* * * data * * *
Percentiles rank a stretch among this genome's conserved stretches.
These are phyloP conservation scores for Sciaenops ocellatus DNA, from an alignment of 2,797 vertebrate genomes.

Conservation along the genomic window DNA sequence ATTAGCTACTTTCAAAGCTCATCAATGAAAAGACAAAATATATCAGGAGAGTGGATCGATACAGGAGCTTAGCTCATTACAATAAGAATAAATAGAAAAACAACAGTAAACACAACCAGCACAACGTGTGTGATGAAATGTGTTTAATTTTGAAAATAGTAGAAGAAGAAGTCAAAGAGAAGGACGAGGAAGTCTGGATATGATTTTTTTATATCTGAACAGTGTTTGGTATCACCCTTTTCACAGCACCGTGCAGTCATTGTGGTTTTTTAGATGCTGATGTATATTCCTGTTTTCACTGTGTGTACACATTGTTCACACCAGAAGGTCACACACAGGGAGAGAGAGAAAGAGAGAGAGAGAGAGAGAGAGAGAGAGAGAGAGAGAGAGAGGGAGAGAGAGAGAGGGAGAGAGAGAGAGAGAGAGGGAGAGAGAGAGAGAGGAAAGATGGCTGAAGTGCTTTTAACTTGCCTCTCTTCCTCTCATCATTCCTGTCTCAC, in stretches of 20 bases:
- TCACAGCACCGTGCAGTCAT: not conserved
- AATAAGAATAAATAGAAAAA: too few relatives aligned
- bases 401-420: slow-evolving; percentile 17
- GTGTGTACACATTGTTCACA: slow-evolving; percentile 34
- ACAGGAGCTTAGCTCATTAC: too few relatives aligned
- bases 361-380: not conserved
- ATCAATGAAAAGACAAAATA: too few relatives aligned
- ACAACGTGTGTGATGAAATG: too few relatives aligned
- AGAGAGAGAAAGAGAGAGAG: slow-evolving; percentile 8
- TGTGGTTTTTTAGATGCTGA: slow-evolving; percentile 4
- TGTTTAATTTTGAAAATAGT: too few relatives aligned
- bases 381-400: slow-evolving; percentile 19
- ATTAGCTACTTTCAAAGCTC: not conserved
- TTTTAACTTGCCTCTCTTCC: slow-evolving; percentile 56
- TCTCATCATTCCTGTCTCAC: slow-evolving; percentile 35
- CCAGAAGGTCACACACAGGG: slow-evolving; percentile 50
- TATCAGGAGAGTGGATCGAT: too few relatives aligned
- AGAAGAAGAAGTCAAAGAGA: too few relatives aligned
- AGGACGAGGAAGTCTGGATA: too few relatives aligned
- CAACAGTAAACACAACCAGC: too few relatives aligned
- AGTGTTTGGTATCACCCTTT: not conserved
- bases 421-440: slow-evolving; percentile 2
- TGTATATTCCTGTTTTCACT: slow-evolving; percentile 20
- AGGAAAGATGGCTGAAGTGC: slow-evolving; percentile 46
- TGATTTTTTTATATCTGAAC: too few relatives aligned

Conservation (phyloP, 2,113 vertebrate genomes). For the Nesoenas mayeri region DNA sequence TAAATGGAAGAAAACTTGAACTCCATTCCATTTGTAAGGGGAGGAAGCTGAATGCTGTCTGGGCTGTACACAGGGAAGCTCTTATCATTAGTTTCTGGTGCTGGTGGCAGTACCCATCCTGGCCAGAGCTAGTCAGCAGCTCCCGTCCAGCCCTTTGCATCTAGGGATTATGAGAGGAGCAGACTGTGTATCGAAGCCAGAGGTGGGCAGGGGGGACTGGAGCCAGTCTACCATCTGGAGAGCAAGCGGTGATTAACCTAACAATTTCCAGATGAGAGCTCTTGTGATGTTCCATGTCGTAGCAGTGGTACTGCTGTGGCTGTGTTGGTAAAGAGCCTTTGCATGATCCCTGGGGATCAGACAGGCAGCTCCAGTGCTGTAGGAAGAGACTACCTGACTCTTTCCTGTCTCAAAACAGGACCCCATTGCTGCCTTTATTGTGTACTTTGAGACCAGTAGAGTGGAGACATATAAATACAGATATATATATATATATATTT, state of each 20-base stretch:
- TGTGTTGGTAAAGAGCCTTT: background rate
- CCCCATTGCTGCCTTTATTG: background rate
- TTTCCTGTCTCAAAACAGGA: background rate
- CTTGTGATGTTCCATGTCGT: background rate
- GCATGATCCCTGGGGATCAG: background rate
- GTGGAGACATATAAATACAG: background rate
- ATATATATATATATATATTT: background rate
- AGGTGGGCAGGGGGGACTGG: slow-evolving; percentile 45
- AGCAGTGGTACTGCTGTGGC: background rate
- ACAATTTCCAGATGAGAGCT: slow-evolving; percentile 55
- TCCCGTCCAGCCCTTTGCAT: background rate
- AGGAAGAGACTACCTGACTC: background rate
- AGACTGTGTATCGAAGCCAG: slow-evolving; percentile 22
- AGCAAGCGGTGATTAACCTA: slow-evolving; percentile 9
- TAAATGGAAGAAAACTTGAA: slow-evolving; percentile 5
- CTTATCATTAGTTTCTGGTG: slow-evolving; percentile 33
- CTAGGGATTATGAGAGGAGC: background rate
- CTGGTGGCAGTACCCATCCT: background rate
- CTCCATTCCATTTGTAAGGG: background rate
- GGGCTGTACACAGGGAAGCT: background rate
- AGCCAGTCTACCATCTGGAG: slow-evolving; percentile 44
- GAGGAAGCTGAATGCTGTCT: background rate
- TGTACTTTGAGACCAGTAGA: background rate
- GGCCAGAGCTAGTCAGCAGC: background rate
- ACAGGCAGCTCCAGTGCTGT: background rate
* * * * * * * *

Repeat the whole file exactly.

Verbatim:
Percentiles rank a stretch among this genome's conserved stretches.
These are phyloP conservation scores for Sciaenops ocellatus DNA, from an alignment of 2,797 vertebrate genomes.

Conservation along the genomic window DNA sequence ATTAGCTACTTTCAAAGCTCATCAATGAAAAGACAAAATATATCAGGAGAGTGGATCGATACAGGAGCTTAGCTCATTACAATAAGAATAAATAGAAAAACAACAGTAAACACAACCAGCACAACGTGTGTGATGAAATGTGTTTAATTTTGAAAATAGTAGAAGAAGAAGTCAAAGAGAAGGACGAGGAAGTCTGGATATGATTTTTTTATATCTGAACAGTGTTTGGTATCACCCTTTTCACAGCACCGTGCAGTCATTGTGGTTTTTTAGATGCTGATGTATATTCCTGTTTTCACTGTGTGTACACATTGTTCACACCAGAAGGTCACACACAGGGAGAGAGAGAAAGAGAGAGAGAGAGAGAGAGAGAGAGAGAGAGAGAGAGAGAGGGAGAGAGAGAGAGGGAGAGAGAGAGAGAGAGAGGGAGAGAGAGAGAGAGGAAAGATGGCTGAAGTGCTTTTAACTTGCCTCTCTTCCTCTCATCATTCCTGTCTCAC, in stretches of 20 bases:
- TCACAGCACCGTGCAGTCAT: not conserved
- AATAAGAATAAATAGAAAAA: too few relatives aligned
- bases 401-420: slow-evolving; percentile 17
- GTGTGTACACATTGTTCACA: slow-evolving; percentile 34
- ACAGGAGCTTAGCTCATTAC: too few relatives aligned
- bases 361-380: not conserved
- ATCAATGAAAAGACAAAATA: too few relatives aligned
- ACAACGTGTGTGATGAAATG: too few relatives aligned
- AGAGAGAGAAAGAGAGAGAG: slow-evolving; percentile 8
- TGTGGTTTTTTAGATGCTGA: slow-evolving; percentile 4
- TGTTTAATTTTGAAAATAGT: too few relatives aligned
- bases 381-400: slow-evolving; percentile 19
- ATTAGCTACTTTCAAAGCTC: not conserved
- TTTTAACTTGCCTCTCTTCC: slow-evolving; percentile 56
- TCTCATCATTCCTGTCTCAC: slow-evolving; percentile 35
- CCAGAAGGTCACACACAGGG: slow-evolving; percentile 50
- TATCAGGAGAGTGGATCGAT: too few relatives aligned
- AGAAGAAGAAGTCAAAGAGA: too few relatives aligned
- AGGACGAGGAAGTCTGGATA: too few relatives aligned
- CAACAGTAAACACAACCAGC: too few relatives aligned
- AGTGTTTGGTATCACCCTTT: not conserved
- bases 421-440: slow-evolving; percentile 2
- TGTATATTCCTGTTTTCACT: slow-evolving; percentile 20
- AGGAAAGATGGCTGAAGTGC: slow-evolving; percentile 46
- TGATTTTTTTATATCTGAAC: too few relatives aligned

Conservation (phyloP, 2,113 vertebrate genomes). For the Nesoenas mayeri region DNA sequence TAAATGGAAGAAAACTTGAACTCCATTCCATTTGTAAGGGGAGGAAGCTGAATGCTGTCTGGGCTGTACACAGGGAAGCTCTTATCATTAGTTTCTGGTGCTGGTGGCAGTACCCATCCTGGCCAGAGCTAGTCAGCAGCTCCCGTCCAGCCCTTTGCATCTAGGGATTATGAGAGGAGCAGACTGTGTATCGAAGCCAGAGGTGGGCAGGGGGGACTGGAGCCAGTCTACCATCTGGAGAGCAAGCGGTGATTAACCTAACAATTTCCAGATGAGAGCTCTTGTGATGTTCCATGTCGTAGCAGTGGTACTGCTGTGGCTGTGTTGGTAAAGAGCCTTTGCATGATCCCTGGGGATCAGACAGGCAGCTCCAGTGCTGTAGGAAGAGACTACCTGACTCTTTCCTGTCTCAAAACAGGACCCCATTGCTGCCTTTATTGTGTACTTTGAGACCAGTAGAGTGGAGACATATAAATACAGATATATATATATATATATTT, state of each 20-base stretch:
- TGTGTTGGTAAAGAGCCTTT: background rate
- CCCCATTGCTGCCTTTATTG: background rate
- TTTCCTGTCTCAAAACAGGA: background rate
- CTTGTGATGTTCCATGTCGT: background rate
- GCATGATCCCTGGGGATCAG: background rate
- GTGGAGACATATAAATACAG: background rate
- ATATATATATATATATATTT: background rate
- AGGTGGGCAGGGGGGACTGG: slow-evolving; percentile 45
- AGCAGTGGTACTGCTGTGGC: background rate
- ACAATTTCCAGATGAGAGCT: slow-evolving; percentile 55
- TCCCGTCCAGCCCTTTGCAT: background rate
- AGGAAGAGACTACCTGACTC: background rate
- AGACTGTGTATCGAAGCCAG: slow-evolving; percentile 22
- AGCAAGCGGTGATTAACCTA: slow-evolving; percentile 9
- TAAATGGAAGAAAACTTGAA: slow-evolving; percentile 5
- CTTATCATTAGTTTCTGGTG: slow-evolving; percentile 33
- CTAGGGATTATGAGAGGAGC: background rate
- CTGGTGGCAGTACCCATCCT: background rate
- CTCCATTCCATTTGTAAGGG: background rate
- GGGCTGTACACAGGGAAGCT: background rate
- AGCCAGTCTACCATCTGGAG: slow-evolving; percentile 44
- GAGGAAGCTGAATGCTGTCT: background rate
- TGTACTTTGAGACCAGTAGA: background rate
- GGCCAGAGCTAGTCAGCAGC: background rate
- ACAGGCAGCTCCAGTGCTGT: background rate